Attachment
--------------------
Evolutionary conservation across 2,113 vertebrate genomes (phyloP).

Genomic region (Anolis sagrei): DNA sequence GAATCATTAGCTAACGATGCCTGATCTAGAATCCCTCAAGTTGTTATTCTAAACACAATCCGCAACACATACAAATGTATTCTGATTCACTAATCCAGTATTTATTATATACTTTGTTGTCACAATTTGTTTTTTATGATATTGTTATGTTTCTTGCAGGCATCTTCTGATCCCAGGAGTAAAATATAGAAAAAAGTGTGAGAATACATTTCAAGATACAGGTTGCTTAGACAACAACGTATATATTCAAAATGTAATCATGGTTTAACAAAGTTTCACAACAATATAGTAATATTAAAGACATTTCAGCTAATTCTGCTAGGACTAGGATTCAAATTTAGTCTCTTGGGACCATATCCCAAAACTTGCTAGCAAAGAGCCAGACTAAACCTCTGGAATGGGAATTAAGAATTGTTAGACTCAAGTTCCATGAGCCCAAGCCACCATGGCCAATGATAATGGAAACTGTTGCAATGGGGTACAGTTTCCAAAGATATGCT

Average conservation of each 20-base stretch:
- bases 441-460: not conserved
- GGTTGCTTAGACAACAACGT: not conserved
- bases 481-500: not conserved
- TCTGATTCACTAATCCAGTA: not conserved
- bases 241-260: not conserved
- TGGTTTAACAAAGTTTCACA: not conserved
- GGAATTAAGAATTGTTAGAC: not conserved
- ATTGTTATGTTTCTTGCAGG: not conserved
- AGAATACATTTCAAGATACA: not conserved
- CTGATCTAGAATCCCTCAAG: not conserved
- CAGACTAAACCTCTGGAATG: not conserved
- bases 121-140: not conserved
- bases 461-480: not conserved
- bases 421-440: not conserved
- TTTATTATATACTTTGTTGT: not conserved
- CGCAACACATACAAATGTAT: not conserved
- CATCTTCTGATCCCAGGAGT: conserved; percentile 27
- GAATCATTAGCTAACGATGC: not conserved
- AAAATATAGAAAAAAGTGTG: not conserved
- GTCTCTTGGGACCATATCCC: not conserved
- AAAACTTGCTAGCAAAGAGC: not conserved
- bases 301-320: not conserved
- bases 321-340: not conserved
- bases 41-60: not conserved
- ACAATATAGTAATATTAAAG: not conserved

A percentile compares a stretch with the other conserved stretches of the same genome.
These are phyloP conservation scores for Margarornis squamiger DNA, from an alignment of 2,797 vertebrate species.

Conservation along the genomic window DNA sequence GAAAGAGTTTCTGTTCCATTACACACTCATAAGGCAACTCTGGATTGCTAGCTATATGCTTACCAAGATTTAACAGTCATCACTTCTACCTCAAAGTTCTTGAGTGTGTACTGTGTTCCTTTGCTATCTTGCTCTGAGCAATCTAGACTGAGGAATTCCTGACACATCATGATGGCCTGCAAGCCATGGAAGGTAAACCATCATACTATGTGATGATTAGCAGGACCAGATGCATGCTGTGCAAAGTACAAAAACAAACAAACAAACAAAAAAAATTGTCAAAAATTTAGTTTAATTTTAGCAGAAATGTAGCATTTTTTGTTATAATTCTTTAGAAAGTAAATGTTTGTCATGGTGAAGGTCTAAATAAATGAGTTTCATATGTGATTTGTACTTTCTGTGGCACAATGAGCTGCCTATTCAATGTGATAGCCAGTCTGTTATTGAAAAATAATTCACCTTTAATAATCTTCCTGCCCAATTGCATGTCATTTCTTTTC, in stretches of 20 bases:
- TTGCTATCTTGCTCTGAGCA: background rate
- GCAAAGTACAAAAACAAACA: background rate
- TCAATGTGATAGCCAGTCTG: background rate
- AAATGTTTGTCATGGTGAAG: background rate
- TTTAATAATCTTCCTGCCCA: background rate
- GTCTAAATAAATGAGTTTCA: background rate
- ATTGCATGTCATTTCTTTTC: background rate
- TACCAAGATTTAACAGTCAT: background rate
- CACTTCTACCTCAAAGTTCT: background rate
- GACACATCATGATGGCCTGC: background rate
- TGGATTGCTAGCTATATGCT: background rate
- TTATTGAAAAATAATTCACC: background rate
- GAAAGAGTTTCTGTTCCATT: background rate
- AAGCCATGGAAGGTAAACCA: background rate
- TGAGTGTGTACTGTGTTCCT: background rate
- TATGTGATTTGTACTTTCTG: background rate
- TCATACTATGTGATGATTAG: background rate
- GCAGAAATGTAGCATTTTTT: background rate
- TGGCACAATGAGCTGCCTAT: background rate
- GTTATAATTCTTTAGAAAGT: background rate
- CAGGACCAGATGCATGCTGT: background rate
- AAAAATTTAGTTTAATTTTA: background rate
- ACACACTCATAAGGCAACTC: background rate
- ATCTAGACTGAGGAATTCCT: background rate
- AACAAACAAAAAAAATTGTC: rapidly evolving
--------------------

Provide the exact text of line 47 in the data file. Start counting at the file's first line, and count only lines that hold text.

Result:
- TATGTGATTTGTACTTTCTG: background rate